The Chancellor has announced changes to the Coronavirus Job Retention Scheme that will see the furlough scheme slowly tapered from July 1 and end officially in October, as the economy starts to reopen after Covid-19 lockdown.
Rishi Sunak detailed in a press briefing on Friday how employers will have to start sharing the cost of the scheme, with contributions introduced slowly over the next few months.
‘Significant’ costs will only be introduced from September.
From August, employers will have to pay National Insurance and pension contributions, then 10% of wages in September, rising to 20% of wages in October.
Workers will be allowed to return to work part-time from July, but companies will have to pay 100% of wages.
The move has been called a ‘positive and pragmatic step’ towards reopening the economy, by UKHospitality chief executive Kate Nicholls.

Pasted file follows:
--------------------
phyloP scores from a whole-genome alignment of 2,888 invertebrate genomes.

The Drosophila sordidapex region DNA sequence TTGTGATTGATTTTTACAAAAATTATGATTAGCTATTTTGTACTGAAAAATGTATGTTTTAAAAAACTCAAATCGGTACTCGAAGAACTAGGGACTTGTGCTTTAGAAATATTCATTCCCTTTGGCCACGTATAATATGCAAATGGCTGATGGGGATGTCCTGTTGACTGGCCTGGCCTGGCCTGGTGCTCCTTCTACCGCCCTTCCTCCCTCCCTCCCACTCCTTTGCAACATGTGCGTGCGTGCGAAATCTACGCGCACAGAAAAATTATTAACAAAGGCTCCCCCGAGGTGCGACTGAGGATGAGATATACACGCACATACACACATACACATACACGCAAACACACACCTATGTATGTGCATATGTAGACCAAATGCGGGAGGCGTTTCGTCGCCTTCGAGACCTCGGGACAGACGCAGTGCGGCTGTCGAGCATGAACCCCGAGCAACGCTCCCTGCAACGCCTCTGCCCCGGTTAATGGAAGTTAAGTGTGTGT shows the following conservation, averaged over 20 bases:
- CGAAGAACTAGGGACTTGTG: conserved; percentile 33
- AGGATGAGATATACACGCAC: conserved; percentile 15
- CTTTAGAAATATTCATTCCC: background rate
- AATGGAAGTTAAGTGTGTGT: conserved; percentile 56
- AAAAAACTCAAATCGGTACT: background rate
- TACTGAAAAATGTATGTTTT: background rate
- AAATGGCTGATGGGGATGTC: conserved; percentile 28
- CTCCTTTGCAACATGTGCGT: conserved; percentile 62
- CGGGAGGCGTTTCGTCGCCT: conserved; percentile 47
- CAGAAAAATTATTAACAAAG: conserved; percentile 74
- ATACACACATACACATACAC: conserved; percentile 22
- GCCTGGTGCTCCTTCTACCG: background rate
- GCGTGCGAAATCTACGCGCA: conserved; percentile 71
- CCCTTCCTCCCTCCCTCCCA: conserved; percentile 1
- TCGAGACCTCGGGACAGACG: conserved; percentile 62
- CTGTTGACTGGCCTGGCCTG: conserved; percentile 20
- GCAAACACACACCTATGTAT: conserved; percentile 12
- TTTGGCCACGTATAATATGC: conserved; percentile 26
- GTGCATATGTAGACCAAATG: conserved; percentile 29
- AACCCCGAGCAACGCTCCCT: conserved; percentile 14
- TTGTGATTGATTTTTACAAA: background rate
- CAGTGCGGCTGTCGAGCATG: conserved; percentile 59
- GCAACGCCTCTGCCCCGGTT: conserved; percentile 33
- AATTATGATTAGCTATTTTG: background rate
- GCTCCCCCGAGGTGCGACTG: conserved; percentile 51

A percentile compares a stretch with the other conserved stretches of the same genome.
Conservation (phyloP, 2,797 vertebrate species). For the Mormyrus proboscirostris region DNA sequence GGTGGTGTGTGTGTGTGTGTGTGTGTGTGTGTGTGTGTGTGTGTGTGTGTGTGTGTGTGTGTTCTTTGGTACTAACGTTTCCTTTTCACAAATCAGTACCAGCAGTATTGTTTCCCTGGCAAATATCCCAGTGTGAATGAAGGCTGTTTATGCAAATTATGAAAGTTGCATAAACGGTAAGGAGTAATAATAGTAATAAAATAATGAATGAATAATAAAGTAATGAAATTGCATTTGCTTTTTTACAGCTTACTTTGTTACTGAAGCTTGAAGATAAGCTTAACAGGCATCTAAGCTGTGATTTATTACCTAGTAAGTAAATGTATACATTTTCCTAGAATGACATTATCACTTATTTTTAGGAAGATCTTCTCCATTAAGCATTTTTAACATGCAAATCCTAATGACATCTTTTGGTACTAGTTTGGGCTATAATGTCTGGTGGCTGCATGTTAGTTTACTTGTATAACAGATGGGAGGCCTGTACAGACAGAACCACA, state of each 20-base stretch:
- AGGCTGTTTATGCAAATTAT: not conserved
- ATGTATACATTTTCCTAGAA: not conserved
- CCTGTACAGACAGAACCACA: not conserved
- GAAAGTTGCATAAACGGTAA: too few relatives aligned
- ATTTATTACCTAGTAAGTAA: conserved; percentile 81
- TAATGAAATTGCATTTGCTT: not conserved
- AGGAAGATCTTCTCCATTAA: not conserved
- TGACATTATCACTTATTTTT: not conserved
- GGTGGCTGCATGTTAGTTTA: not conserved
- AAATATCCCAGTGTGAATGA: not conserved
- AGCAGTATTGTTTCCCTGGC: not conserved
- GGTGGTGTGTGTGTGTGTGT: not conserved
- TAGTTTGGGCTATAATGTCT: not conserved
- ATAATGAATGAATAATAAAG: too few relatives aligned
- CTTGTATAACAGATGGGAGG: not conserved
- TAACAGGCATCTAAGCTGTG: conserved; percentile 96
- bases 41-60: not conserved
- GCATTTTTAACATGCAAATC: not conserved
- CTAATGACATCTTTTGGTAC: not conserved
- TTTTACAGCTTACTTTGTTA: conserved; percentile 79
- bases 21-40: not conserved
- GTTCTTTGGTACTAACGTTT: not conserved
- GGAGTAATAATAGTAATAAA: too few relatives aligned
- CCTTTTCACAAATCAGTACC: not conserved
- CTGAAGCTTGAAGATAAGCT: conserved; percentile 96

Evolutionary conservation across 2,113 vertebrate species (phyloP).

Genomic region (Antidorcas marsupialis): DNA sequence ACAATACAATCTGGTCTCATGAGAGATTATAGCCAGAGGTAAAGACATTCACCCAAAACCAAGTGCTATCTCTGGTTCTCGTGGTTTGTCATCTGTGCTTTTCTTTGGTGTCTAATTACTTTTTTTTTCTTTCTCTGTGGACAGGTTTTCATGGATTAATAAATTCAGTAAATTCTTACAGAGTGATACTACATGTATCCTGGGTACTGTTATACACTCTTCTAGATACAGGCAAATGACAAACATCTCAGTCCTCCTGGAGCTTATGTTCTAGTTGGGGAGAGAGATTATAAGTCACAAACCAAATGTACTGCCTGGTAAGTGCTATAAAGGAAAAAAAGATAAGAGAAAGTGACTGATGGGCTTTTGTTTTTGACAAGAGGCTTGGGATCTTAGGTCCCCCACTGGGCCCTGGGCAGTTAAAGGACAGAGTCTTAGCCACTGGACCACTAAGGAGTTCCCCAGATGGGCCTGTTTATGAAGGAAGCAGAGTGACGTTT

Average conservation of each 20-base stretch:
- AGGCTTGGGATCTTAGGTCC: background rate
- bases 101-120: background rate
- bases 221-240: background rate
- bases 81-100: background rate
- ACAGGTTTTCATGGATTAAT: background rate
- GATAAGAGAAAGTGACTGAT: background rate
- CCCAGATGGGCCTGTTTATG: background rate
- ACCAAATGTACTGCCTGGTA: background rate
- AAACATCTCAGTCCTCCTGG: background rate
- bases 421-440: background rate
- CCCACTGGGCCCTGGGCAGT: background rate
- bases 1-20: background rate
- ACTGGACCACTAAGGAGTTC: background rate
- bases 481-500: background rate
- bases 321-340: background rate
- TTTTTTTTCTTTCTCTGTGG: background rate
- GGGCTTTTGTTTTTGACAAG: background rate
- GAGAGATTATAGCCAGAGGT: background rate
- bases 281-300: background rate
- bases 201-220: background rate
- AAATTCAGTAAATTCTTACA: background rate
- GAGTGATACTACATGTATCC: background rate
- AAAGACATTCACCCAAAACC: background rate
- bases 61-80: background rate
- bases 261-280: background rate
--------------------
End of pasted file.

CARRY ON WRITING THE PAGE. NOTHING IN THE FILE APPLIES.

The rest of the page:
She says: “This is a positive and pragmatic step towards reopening the economy while recognising that this recovery will take time, particularly in hospitality. Giving businesses increased flexibility from the start of July is extremely welcome as hospitality looks to reopen its doors to the public.
“The move, which UKHospitality had been calling for, will allow more people back to work on a part-time basis and help venues ensure safety for customers and staff. Flexibility is going to be crucial if businesses are to open and be economically viable with social distancing measures in place.”
The Job Retention Scheme was originally intended to last until the end of July, and although the Chancellor announced plans to extend it to October earlier this month, he did not explain how employers would start contributing.
He said eight months of the scheme was a ‘generous and long period of time’.
Under the changes it means furloughed staff will continue to get 80% of pay until the end of October, but by then a fifth of their salary will have to be met by employers.
The scheme will close to new entrants on 30 June and employers will need to place new workers on the scheme by 10 June.
Some 8.4 million workers are having 80% of their salaries paid for by the government – up to £2,500 a month – under the scheme.